October 2009:

  • Montana Council of Deans unanimously approves recommendation to initiate state systematic data collection process;
  • Nine campuses will report annual production by major data at the end of each semester;
  • Data from MUS campuses will be shared with OCHE and aligned with Department of Labor data to identify the number of graduates who work in the state and in what capacity.

November 18, 2009: Steering Committee meeting (MSU, Bozeman, MT). Presentation of national background – Robert Compton’s 2 Million Minutes; ACT/SAT data presented by Jan Clinard, OCHE; review of professional development activities offered through OPI; updates on Common Core Standards and Montana’s response from Maurice Burke, MSU; presentation of expansion of key stakeholders by Darrell Rud, Executive Director of School Administrators of Montana; updates on Race to the Top from Governor Schweitzer’s office; next steps (please see attachment Next Steps 11-18-09).

March 24, 2010: Steering Committee meeting (Montana School Board Association, Helena, MT). Data presented from OPI based on their Annual Data Collection report regarding recruitment and retention, and teacher misassignment in math and science subject areas. OPI data indicated there is not a “shortage” of math and science educators in Montana and the MMSTI Steering Committee should focus on improving teacher quality for pre-service and in-service teachers; note: math and science are still on OPI’s Critical Quality Educator Shortage list ranking 4th and 6th respectively (2010); presentations from Dr. Robert Bargatze, Vice President of LigoCyte Pharmaceuticals (our first representative from the private sector, Dr. Robert Bargatze); Dr. Bargatze shared his interest in supporting math and science education in Montana and offered helpful suggestions to enhance further collaboration between MMSTI and the Biotechnology community; Robert Currie presented the Montana Digital Academy (MDA) and offered suggestions for alignment with MDA and MMSTI to support in-service professional development opportunities for teachers in rural areas; Dr. Rick Billstein, The University of Montana, presented Enhancing Middle School Student Mathematics Achievement through Expanded Teacher Knowledge (EMMA) – this project proposes a Master’s degree for middle school mathematics teachers; the meeting concluded with next steps and follow up charges.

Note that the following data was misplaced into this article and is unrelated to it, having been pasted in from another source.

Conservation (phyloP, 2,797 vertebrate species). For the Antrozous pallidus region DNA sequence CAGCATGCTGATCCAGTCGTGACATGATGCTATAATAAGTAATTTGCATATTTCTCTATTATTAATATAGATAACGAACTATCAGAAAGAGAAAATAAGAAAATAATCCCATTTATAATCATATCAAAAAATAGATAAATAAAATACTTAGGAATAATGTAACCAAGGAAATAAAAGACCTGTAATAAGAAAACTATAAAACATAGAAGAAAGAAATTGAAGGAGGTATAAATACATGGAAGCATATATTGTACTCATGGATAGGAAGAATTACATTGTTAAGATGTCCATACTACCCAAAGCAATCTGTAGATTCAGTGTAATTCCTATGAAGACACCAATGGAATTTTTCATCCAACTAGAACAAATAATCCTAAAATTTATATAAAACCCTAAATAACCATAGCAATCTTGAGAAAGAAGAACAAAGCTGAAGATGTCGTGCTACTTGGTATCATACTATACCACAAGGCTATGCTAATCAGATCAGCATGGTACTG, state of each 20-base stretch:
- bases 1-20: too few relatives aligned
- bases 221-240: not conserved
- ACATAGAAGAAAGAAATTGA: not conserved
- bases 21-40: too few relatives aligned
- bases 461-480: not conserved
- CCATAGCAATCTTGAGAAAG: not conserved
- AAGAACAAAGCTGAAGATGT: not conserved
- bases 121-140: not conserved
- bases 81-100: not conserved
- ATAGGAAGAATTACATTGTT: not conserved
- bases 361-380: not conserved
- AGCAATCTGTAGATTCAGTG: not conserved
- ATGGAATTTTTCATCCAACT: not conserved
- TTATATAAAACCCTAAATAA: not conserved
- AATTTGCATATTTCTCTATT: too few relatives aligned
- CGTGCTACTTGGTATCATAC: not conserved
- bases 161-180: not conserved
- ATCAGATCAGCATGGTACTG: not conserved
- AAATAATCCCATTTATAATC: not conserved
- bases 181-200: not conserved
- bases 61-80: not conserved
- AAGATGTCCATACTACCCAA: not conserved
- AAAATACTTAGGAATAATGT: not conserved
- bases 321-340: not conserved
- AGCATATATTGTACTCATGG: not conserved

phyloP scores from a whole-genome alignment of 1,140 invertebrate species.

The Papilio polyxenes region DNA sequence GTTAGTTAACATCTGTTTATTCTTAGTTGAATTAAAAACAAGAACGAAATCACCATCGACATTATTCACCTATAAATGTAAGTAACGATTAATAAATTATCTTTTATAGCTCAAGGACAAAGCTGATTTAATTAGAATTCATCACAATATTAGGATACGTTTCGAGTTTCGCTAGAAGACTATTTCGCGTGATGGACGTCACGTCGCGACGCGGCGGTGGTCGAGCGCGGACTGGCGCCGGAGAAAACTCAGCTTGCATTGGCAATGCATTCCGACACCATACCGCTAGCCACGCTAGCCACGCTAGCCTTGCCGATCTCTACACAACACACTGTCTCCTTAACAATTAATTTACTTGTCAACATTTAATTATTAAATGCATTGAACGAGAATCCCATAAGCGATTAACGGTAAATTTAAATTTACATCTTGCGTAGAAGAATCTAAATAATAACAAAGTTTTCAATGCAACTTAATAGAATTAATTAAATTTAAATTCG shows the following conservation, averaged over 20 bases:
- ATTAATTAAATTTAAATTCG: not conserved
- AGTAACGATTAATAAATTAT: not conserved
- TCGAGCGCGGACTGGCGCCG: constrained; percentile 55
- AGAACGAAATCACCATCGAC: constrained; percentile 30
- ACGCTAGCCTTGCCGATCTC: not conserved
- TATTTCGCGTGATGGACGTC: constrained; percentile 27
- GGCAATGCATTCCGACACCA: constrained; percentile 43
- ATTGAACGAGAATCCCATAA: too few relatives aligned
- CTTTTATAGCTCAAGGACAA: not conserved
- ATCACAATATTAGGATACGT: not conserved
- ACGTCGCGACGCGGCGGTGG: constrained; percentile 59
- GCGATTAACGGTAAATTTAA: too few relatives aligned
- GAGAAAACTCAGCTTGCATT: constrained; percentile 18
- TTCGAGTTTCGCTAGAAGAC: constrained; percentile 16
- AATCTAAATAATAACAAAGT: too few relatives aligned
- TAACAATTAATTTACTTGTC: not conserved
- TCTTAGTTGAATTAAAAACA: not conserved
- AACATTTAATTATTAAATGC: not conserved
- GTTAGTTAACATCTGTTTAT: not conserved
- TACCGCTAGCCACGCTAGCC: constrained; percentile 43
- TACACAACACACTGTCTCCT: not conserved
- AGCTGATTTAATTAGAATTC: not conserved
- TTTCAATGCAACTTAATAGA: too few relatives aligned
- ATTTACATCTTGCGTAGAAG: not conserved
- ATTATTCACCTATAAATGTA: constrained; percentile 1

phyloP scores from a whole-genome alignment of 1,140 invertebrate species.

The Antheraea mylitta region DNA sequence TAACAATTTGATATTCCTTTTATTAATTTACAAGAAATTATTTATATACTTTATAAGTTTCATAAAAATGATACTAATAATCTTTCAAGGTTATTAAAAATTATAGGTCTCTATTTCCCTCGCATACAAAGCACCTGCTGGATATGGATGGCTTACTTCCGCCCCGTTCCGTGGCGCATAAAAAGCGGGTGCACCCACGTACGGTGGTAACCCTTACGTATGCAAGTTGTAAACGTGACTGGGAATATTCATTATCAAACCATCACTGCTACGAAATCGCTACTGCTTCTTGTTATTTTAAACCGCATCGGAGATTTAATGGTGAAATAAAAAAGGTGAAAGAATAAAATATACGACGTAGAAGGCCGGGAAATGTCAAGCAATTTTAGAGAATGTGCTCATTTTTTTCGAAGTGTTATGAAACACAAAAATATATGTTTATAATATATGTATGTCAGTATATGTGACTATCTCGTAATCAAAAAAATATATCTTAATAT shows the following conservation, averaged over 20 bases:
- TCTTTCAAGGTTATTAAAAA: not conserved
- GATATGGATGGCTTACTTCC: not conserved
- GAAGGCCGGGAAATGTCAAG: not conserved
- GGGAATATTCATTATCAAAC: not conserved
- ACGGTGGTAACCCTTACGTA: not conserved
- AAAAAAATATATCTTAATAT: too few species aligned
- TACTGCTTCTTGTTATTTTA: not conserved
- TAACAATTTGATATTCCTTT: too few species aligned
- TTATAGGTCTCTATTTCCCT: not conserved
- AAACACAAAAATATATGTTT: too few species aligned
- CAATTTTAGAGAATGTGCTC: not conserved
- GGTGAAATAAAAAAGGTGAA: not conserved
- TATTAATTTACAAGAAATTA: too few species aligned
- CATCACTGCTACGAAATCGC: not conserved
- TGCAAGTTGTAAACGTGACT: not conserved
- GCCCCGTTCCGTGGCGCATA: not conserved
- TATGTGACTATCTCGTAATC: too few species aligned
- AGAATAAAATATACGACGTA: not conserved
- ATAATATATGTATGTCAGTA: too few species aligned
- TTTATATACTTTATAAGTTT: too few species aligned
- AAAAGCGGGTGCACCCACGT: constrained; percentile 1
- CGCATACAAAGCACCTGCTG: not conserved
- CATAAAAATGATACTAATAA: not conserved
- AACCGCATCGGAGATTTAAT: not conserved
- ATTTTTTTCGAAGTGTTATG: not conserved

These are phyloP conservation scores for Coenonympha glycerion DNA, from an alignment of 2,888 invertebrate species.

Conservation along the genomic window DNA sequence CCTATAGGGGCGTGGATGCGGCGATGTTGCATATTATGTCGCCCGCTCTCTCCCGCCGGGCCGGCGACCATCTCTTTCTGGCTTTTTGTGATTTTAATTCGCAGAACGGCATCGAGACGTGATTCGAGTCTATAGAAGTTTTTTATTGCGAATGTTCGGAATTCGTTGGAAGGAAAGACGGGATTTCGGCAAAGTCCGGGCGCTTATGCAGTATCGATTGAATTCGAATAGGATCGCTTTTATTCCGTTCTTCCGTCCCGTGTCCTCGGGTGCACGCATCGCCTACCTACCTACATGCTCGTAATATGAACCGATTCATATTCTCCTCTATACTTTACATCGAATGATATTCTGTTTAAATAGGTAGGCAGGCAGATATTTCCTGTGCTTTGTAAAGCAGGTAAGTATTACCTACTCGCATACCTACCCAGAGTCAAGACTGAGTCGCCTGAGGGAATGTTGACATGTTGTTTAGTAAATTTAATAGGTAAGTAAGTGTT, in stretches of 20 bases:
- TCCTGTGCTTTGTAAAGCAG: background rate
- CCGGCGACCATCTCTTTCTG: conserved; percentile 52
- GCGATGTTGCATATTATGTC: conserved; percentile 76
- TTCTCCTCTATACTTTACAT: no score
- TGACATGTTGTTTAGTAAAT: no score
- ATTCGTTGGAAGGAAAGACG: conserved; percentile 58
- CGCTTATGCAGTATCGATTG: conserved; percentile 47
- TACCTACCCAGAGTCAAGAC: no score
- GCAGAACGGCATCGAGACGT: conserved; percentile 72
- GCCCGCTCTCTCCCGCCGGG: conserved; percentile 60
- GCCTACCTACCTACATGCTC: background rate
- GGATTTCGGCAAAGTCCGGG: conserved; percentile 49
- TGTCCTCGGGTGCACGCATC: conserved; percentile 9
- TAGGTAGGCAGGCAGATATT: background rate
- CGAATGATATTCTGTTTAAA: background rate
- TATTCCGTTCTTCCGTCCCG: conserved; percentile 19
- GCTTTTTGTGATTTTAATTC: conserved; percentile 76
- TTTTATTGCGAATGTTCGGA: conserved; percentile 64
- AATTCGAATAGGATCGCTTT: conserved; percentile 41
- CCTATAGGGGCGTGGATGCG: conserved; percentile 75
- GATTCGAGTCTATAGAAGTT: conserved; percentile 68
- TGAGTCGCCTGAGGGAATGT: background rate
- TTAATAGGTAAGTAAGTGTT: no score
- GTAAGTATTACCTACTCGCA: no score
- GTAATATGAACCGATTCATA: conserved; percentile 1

Dr. James J Hirstein

Professor of Mathematics

The University of Montana

james.hirstein@umontana.edu

406-243-2661